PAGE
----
Nobel Laureate Says Brexit’s ‘Massive’ Fallout Gets Short Shrift

  • Pissarides says impact will be ‘worse than most people think’
  • Weekend poll shows 45% of Britons now back staying in EU

The outcome of the U.K. referendum on European Union membership may come down to the failure of the “Remain” campaign to explain what’s at stake for the country and the world, according to Nobel economics laureate Christopher Pissarides.

Brexit Watch: The pound, the polls, and the probability of Brexit, all in one place

“The impact from a Brexit will be worse than most people think and it’s partly the failure of the campaign to remain to point it out,” Pissarides said in an interview on Saturday in St. Petersburg, Russia. “When you have a process that started 60 years ago and then suddenly you reverse -- it will not be a temporary glitch, it is going to be a massive bump.”

Christopher Pissarides, an economics professor at the London School of Economics, speaks during a news conference in London, U.K., on Monday, Oct. 11, 2010. Peter Diamond, Dale Mortensen and Christopher Pissarides shared the 2010 Nobel Prize in Economic Sciences for their work on the efficiency of recruitment and wage formation as well as labor-market regulation. Photographer: Simon Dawson/Bloomberg *** Local Caption *** Christopher Pissarides

Christopher Pissarides.

Photographer: Simon Dawson/Bloomberg

The possible implications of the U.K.’s exit will range from London’s loss of its standing as the financial heart of Europe to the challenge for companies of rebuilding their operations and creating a new business model, according to Pissarides. The 68-year-old professor at the London School of Economics on Sunday joined nine other Nobel-prize winning economists in a letter to the Guardian newspaper, saying Britain is better off inside the EU.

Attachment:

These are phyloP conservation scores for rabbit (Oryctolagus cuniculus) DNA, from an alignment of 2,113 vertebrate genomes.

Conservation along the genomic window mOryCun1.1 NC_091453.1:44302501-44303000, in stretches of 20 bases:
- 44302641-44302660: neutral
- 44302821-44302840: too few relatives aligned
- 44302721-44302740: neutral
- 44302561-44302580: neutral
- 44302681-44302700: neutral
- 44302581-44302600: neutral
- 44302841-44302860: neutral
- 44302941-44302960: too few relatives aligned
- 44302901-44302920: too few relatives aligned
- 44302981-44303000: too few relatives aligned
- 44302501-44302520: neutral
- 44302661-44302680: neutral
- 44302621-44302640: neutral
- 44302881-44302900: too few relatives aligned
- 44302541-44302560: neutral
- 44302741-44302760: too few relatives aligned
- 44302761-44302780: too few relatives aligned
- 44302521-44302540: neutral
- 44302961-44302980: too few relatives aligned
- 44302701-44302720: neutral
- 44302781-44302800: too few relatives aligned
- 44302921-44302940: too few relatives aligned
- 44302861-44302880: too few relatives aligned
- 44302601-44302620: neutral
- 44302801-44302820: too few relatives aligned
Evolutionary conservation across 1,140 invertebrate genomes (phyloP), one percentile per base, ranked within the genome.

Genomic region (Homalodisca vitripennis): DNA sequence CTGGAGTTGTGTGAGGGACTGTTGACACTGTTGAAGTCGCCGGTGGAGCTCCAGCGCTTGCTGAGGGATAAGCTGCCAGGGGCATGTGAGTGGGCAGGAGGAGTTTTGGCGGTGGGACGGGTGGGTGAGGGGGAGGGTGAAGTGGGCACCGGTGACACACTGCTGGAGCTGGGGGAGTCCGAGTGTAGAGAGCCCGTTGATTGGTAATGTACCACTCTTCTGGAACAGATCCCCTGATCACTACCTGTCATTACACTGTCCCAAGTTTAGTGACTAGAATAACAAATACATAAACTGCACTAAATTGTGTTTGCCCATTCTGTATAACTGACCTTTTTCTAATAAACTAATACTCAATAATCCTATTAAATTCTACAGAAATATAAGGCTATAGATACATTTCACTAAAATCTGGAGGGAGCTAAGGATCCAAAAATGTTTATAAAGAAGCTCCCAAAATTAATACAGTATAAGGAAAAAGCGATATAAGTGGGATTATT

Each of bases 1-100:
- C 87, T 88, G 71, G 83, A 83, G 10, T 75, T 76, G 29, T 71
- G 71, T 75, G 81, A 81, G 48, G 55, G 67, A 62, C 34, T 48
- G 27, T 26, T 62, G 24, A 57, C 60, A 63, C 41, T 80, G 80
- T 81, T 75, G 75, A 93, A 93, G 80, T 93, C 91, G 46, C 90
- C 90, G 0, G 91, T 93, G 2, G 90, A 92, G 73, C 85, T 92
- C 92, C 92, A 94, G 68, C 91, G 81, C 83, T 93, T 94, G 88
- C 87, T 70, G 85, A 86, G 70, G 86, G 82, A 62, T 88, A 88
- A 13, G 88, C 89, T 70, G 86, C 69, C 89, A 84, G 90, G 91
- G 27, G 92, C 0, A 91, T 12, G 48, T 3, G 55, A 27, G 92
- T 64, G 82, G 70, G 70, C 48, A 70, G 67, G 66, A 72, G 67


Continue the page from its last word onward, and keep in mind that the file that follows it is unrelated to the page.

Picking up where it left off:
Brexit ‘Disaster’

The warnings chime in with concerns expressed by the likes of Deutsche Bank AG Chairman Paul Achleitner, who said this month that Brexit would be an “economic disaster for the U.K. and a political disaster for the EU.”

As British voters prepare to have their say on June 23, the referendum is being watched by governments and investors all around the world amid concern that a so-called Brexit would spark turmoil across global markets. Pissarides said the bloc will push for Frankfurt to replace London as the EU’s financial center if the U.K. leaves.

“For Europe it will be bad, because it will be the first time that there’s a reversal in the process of European integration,” he said. “The rest of the world will suffer because the financial center will be the first one to be hit. London as a financial center will not maintain its position.”

Click here for a guide on what to look out for on the night of the vote count

Both sides returned to the fray Sunday after suspending the campaign for 60 hours following the murder of Labour lawmaker Jo Cox. The pound strengthened by the most in three months against the dollar and sterling volatility retreated following polls showing “Remain” regaining the lead that it had lost in recent weeks.

Staying in the bloc won 45 percent support in the Survation telephone poll of 1,001 adults on Friday and Saturday for the Mail on Sunday. Leaving was endorsed by 42 percent.

“There’s a public perception that it is not going to make much difference,” Pissarides said. “If Britain decided to exit, then it’s going to have implications for a very long time.”

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